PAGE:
This article presents a large-scale automated analysis of gender trends in the authorship of Computer Science literature. Specifically, we aim to address the following questions:
We answer these questions by performing an automated study of literature metadata from scientific conferences and journals, using data from the Semantic Scholar academic search engine.a Our study incorporates metadata from 11.8M Computer Science publications. To provide a basis for comparison, we also analyze more than 140M articles from other fields of study. Our results demonstrate that although progress has been made, there is still a significant gap in gender representation among Computer Science authors. Continued delay in addressing the gender gap may perpetuate imbalances for generations to come.
Our analysis was performed over the Semantic Scholar literature corpus.2 The corpus contains publications between 1940 and the end of November 2019, and associated metadata such as title, abstract, authors, publication venue, and year of publication. Metadata in Semantic Scholar are derived from academic publishers, as well as scientific repositories such as arXiv, DBLP, and PubMed. We use the 19 fields of study defined by Microsoft Academic,25 which are integrated with Semantic Scholar data. Table 1 shows the distribution of articles used in our analysis by field of study.
The author list is extracted from all publications and compiled into a list of first names. We use Gender APIb to perform gender lookup for each name. Gender API is a large online database of name-gender relationships derived by linking publicly available governmental data with social media profiles in various countries. For each name, Gender API outputs the predicted binary gender (female or male), along with the accuracy associated with the prediction and the number of samples used to arrive at that determination. We exclude authors for whom first names are missing, and for whom only first initials are available. We also filter out first names that occur less than 10 times in our overall corpus, to reduce the number of API calls to manageable numbers.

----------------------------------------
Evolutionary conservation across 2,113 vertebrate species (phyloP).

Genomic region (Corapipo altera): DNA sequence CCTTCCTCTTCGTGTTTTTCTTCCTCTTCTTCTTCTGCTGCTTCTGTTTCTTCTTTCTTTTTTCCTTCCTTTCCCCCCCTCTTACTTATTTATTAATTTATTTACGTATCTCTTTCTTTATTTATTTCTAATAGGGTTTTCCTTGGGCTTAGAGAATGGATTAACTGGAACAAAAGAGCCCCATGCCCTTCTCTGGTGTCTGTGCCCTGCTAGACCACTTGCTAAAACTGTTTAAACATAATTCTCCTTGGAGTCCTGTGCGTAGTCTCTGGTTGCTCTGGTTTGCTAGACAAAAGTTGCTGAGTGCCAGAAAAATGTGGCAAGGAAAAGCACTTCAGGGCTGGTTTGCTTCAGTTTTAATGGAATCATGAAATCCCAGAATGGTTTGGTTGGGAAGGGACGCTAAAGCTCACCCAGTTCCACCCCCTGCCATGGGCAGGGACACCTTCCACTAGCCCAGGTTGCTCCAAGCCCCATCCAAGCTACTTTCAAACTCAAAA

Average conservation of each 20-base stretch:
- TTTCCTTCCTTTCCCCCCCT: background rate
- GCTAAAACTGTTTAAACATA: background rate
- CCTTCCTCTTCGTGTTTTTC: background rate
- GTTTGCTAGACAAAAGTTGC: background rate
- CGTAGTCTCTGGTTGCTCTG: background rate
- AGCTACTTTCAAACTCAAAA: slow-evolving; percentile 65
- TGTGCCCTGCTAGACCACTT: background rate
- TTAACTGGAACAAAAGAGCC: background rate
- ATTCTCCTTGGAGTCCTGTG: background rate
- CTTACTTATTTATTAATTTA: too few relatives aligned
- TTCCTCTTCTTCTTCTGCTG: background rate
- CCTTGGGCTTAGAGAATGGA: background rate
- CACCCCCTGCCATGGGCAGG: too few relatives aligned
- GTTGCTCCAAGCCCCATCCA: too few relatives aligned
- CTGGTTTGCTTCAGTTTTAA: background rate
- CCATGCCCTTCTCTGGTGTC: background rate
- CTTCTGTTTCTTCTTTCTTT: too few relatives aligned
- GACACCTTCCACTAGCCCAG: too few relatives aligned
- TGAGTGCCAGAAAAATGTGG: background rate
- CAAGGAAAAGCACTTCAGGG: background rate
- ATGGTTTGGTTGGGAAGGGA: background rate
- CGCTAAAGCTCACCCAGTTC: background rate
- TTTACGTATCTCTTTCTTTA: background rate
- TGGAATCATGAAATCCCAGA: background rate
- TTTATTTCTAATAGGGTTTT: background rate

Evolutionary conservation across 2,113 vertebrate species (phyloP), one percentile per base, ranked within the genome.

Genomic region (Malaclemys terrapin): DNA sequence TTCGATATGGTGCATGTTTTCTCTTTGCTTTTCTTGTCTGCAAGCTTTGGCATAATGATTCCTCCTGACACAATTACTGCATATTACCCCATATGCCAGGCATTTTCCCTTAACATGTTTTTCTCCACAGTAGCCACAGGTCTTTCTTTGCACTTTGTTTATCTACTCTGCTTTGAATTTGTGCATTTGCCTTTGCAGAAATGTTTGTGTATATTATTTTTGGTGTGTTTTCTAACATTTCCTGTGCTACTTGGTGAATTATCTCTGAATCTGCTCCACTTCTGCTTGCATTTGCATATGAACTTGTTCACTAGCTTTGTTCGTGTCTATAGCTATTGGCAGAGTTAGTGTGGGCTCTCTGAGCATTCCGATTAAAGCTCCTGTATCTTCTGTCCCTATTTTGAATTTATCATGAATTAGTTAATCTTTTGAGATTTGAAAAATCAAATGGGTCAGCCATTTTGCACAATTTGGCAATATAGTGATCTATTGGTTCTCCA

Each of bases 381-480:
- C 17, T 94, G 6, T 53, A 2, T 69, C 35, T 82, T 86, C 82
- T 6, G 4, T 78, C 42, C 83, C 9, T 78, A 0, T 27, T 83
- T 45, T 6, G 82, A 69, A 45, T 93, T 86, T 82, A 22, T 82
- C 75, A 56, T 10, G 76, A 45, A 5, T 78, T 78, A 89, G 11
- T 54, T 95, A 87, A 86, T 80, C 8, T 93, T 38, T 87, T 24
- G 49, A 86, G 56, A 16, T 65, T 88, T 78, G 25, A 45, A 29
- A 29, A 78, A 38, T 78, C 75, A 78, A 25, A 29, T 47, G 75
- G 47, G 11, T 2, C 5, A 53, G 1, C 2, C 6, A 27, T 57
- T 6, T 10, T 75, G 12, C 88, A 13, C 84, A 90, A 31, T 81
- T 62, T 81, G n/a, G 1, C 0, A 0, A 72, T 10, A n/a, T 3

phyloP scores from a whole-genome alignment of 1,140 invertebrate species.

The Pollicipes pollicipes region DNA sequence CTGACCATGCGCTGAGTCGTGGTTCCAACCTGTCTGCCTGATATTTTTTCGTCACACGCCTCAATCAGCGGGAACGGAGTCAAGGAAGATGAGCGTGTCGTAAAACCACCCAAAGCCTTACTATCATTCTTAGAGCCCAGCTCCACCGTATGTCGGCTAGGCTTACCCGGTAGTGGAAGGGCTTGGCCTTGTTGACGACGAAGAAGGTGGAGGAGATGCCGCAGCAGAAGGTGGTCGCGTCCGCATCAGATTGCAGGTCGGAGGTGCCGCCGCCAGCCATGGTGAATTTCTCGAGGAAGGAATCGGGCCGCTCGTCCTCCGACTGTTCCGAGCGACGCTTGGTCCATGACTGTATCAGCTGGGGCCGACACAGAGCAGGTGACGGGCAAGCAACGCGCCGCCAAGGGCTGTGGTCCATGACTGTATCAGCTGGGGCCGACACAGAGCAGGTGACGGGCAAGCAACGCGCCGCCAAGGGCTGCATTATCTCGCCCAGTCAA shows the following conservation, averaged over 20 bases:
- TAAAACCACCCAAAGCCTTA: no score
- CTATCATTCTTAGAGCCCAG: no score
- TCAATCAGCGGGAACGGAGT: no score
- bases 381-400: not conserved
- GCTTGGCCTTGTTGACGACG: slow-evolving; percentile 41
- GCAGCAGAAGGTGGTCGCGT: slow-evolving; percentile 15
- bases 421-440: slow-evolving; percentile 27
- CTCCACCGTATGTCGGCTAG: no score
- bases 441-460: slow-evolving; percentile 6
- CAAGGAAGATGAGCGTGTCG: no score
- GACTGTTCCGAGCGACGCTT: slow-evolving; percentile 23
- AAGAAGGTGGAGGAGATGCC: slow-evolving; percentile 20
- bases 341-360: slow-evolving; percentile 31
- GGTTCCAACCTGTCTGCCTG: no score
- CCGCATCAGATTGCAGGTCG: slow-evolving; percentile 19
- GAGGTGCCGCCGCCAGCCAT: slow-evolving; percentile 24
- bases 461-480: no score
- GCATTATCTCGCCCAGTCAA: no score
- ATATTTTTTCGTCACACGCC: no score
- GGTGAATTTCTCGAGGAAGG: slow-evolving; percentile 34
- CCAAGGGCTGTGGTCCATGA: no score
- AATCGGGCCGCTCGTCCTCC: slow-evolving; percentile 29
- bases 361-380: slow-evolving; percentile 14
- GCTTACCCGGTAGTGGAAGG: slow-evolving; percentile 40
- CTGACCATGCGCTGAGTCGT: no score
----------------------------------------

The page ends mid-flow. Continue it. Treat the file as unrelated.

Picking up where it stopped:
Because many names are ambiguous with respect to gender, we use the accuracy returned by Gender API to represent the gender of each author as a distribution over male and female probabilities. For example, Gender API estimates the first name Matthew to be male with an accuracy score of 100, the maximum. The name Taylor, however, is estimated to be female but only receives an accuracy score of 55. These accuracies are used to generate two probabilities for each name, (m, f), where m is the probability of the associated author being perceived as male, and f is the probability of the associated author being perceived as female, where m + f = 1. In this example, each author named Matthew will be represented with the probability tuple (1.0, 0.0), and each author named Taylor will be represented as (0.45, 0.55).